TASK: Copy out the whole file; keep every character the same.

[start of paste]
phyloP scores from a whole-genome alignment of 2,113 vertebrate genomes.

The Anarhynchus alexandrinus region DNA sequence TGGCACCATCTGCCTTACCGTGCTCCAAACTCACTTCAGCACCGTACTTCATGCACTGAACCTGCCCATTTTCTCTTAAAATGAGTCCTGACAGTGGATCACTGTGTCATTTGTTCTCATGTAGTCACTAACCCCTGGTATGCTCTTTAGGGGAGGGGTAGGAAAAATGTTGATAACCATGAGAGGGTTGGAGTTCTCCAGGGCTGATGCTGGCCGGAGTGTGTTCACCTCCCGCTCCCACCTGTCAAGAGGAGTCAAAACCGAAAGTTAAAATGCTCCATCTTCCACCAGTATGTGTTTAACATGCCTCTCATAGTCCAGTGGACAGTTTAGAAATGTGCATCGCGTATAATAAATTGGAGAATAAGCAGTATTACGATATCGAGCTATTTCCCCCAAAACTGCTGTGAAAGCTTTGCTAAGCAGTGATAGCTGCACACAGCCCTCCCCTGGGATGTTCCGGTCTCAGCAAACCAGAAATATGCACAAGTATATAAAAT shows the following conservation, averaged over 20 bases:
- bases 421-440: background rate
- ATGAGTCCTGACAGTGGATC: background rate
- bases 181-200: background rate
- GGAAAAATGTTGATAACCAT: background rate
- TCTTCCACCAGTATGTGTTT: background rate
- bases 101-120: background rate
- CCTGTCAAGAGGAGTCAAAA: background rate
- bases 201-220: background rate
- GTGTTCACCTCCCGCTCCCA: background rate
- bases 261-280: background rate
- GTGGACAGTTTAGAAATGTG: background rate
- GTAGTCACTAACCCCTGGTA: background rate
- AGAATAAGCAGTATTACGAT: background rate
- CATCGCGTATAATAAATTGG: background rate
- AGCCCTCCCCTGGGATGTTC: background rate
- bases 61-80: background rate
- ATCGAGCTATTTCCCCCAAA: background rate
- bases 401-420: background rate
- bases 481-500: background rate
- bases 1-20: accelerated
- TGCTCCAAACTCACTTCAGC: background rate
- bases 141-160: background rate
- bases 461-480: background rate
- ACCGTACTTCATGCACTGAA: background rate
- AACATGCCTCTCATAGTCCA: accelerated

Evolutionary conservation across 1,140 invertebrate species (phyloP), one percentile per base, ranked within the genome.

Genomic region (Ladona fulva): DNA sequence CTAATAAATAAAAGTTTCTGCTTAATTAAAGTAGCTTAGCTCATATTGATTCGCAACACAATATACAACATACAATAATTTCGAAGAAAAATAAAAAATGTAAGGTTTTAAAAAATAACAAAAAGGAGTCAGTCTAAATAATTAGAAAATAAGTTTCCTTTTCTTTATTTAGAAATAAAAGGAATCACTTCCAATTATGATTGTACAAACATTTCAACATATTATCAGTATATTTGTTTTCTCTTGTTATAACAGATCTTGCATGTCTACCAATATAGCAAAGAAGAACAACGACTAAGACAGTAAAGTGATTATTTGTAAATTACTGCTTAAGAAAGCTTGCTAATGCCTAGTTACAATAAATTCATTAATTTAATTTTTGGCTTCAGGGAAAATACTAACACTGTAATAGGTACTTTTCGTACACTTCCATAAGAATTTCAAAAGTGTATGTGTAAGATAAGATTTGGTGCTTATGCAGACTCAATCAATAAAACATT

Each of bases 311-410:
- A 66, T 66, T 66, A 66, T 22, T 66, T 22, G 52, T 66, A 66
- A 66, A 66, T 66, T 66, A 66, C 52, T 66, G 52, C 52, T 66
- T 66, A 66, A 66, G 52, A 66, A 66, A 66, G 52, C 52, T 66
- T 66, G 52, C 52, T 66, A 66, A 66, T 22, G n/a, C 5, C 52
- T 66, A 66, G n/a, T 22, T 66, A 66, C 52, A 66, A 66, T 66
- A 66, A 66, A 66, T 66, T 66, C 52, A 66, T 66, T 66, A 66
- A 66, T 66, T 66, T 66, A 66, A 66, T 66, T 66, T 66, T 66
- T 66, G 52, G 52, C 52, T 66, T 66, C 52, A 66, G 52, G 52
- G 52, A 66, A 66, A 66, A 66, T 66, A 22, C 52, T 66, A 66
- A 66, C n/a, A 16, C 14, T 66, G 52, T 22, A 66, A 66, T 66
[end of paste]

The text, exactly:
phyloP scores from a whole-genome alignment of 2,113 vertebrate genomes.

The Anarhynchus alexandrinus region DNA sequence TGGCACCATCTGCCTTACCGTGCTCCAAACTCACTTCAGCACCGTACTTCATGCACTGAACCTGCCCATTTTCTCTTAAAATGAGTCCTGACAGTGGATCACTGTGTCATTTGTTCTCATGTAGTCACTAACCCCTGGTATGCTCTTTAGGGGAGGGGTAGGAAAAATGTTGATAACCATGAGAGGGTTGGAGTTCTCCAGGGCTGATGCTGGCCGGAGTGTGTTCACCTCCCGCTCCCACCTGTCAAGAGGAGTCAAAACCGAAAGTTAAAATGCTCCATCTTCCACCAGTATGTGTTTAACATGCCTCTCATAGTCCAGTGGACAGTTTAGAAATGTGCATCGCGTATAATAAATTGGAGAATAAGCAGTATTACGATATCGAGCTATTTCCCCCAAAACTGCTGTGAAAGCTTTGCTAAGCAGTGATAGCTGCACACAGCCCTCCCCTGGGATGTTCCGGTCTCAGCAAACCAGAAATATGCACAAGTATATAAAAT shows the following conservation, averaged over 20 bases:
- bases 421-440: background rate
- ATGAGTCCTGACAGTGGATC: background rate
- bases 181-200: background rate
- GGAAAAATGTTGATAACCAT: background rate
- TCTTCCACCAGTATGTGTTT: background rate
- bases 101-120: background rate
- CCTGTCAAGAGGAGTCAAAA: background rate
- bases 201-220: background rate
- GTGTTCACCTCCCGCTCCCA: background rate
- bases 261-280: background rate
- GTGGACAGTTTAGAAATGTG: background rate
- GTAGTCACTAACCCCTGGTA: background rate
- AGAATAAGCAGTATTACGAT: background rate
- CATCGCGTATAATAAATTGG: background rate
- AGCCCTCCCCTGGGATGTTC: background rate
- bases 61-80: background rate
- ATCGAGCTATTTCCCCCAAA: background rate
- bases 401-420: background rate
- bases 481-500: background rate
- bases 1-20: accelerated
- TGCTCCAAACTCACTTCAGC: background rate
- bases 141-160: background rate
- bases 461-480: background rate
- ACCGTACTTCATGCACTGAA: background rate
- AACATGCCTCTCATAGTCCA: accelerated

Evolutionary conservation across 1,140 invertebrate species (phyloP), one percentile per base, ranked within the genome.

Genomic region (Ladona fulva): DNA sequence CTAATAAATAAAAGTTTCTGCTTAATTAAAGTAGCTTAGCTCATATTGATTCGCAACACAATATACAACATACAATAATTTCGAAGAAAAATAAAAAATGTAAGGTTTTAAAAAATAACAAAAAGGAGTCAGTCTAAATAATTAGAAAATAAGTTTCCTTTTCTTTATTTAGAAATAAAAGGAATCACTTCCAATTATGATTGTACAAACATTTCAACATATTATCAGTATATTTGTTTTCTCTTGTTATAACAGATCTTGCATGTCTACCAATATAGCAAAGAAGAACAACGACTAAGACAGTAAAGTGATTATTTGTAAATTACTGCTTAAGAAAGCTTGCTAATGCCTAGTTACAATAAATTCATTAATTTAATTTTTGGCTTCAGGGAAAATACTAACACTGTAATAGGTACTTTTCGTACACTTCCATAAGAATTTCAAAAGTGTATGTGTAAGATAAGATTTGGTGCTTATGCAGACTCAATCAATAAAACATT

Each of bases 311-410:
- A 66, T 66, T 66, A 66, T 22, T 66, T 22, G 52, T 66, A 66
- A 66, A 66, T 66, T 66, A 66, C 52, T 66, G 52, C 52, T 66
- T 66, A 66, A 66, G 52, A 66, A 66, A 66, G 52, C 52, T 66
- T 66, G 52, C 52, T 66, A 66, A 66, T 22, G n/a, C 5, C 52
- T 66, A 66, G n/a, T 22, T 66, A 66, C 52, A 66, A 66, T 66
- A 66, A 66, A 66, T 66, T 66, C 52, A 66, T 66, T 66, A 66
- A 66, T 66, T 66, T 66, A 66, A 66, T 66, T 66, T 66, T 66
- T 66, G 52, G 52, C 52, T 66, T 66, C 52, A 66, G 52, G 52
- G 52, A 66, A 66, A 66, A 66, T 66, A 22, C 52, T 66, A 66
- A 66, C n/a, A 16, C 14, T 66, G 52, T 22, A 66, A 66, T 66